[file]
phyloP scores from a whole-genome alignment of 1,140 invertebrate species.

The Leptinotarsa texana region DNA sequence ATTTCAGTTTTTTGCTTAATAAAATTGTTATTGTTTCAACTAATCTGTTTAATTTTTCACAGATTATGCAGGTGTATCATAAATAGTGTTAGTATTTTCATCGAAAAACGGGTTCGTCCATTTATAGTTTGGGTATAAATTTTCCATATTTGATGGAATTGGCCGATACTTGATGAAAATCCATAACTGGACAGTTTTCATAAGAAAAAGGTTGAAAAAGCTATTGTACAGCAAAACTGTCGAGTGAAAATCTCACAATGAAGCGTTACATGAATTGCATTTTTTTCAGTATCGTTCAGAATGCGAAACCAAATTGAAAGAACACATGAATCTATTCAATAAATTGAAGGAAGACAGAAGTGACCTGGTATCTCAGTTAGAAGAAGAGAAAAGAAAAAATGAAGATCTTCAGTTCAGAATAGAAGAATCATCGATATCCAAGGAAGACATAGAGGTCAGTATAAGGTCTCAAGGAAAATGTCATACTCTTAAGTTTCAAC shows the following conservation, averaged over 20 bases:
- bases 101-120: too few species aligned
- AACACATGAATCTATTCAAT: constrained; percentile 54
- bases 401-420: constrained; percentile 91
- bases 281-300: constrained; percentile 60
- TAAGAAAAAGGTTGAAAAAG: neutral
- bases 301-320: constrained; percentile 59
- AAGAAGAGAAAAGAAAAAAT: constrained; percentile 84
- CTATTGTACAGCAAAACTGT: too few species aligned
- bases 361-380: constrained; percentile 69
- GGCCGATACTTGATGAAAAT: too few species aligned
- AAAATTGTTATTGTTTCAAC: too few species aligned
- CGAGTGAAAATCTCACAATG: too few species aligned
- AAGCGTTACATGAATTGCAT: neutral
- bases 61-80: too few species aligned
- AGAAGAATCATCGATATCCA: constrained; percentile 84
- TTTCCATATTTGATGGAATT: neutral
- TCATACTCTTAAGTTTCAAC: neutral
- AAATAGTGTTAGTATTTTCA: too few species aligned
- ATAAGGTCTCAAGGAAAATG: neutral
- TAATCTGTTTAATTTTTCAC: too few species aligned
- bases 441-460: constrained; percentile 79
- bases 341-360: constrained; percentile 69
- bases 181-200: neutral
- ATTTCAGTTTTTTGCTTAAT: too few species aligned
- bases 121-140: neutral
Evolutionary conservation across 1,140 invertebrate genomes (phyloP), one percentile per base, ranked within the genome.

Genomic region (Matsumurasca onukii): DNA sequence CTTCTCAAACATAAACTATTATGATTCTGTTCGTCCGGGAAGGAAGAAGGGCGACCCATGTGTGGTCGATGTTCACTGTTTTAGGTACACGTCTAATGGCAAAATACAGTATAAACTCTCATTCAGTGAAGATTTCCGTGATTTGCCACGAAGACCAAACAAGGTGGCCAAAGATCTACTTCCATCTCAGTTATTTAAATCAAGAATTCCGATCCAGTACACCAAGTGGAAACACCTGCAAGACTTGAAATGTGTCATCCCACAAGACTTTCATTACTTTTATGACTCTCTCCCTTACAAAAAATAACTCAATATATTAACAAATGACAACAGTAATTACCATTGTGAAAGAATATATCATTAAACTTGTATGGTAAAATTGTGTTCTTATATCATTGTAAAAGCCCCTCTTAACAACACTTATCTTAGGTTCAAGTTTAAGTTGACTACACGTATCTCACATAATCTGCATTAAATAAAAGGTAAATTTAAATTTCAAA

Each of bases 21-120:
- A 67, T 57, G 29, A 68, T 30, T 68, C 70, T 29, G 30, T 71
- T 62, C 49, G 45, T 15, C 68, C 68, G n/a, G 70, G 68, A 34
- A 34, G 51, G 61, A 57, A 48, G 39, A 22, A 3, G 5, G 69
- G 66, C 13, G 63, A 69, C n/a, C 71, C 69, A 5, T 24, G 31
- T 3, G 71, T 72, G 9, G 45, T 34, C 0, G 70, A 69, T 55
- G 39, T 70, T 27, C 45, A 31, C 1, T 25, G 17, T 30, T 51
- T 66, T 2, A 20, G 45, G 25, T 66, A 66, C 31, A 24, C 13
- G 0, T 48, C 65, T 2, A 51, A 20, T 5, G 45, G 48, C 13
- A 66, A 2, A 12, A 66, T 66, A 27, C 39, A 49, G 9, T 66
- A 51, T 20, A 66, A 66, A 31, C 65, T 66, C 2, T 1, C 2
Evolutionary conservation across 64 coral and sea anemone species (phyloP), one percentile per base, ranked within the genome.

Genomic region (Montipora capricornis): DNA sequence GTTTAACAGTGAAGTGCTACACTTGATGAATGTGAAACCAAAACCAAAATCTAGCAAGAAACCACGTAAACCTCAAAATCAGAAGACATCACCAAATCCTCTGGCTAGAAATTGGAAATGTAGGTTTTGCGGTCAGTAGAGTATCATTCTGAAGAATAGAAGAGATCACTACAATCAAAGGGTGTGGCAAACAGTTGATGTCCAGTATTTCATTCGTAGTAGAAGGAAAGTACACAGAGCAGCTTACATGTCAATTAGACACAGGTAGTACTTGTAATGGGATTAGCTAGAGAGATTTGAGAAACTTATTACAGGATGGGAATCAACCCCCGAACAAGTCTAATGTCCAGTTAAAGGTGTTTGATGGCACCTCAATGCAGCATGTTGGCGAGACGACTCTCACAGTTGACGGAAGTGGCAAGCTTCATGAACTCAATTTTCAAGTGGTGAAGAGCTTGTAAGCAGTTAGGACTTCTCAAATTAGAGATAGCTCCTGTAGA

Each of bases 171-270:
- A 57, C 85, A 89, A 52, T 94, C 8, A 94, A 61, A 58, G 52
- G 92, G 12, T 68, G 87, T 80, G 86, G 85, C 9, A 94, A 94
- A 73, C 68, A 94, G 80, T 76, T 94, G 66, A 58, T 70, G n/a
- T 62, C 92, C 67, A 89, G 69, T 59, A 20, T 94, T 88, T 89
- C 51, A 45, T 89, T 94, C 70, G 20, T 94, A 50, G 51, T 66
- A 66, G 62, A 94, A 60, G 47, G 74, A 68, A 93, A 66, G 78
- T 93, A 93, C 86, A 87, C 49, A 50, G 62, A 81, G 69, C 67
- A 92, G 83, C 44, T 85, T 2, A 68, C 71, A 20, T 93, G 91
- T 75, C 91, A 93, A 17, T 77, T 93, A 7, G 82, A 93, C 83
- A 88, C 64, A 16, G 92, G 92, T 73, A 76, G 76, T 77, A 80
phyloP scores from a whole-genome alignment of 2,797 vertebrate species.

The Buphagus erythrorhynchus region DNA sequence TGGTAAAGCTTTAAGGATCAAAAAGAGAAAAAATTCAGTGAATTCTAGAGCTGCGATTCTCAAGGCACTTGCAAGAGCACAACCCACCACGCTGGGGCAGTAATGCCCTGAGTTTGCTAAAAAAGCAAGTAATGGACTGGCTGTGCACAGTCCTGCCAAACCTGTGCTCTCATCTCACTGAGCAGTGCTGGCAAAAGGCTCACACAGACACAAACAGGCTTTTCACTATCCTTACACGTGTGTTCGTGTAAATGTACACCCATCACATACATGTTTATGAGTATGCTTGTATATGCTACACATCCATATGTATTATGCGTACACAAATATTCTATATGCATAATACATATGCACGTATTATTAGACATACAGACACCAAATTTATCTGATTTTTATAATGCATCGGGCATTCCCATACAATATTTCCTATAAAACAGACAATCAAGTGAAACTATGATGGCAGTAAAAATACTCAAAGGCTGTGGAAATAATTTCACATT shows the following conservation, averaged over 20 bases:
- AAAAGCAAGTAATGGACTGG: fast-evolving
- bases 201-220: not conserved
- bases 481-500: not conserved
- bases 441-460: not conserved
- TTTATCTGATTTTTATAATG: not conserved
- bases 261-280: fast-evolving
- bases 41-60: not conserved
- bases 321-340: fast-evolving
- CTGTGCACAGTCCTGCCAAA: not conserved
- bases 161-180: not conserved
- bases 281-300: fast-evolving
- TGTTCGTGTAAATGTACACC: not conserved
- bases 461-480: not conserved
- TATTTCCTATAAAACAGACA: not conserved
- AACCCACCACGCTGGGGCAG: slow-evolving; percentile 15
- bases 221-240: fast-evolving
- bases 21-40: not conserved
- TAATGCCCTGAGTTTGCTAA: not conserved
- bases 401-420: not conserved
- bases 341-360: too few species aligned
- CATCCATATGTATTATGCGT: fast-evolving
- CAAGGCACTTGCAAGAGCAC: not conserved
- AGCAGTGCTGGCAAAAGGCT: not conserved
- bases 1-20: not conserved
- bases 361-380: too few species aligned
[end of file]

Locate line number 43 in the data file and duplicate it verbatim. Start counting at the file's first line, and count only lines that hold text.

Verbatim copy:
Each of bases 171-270: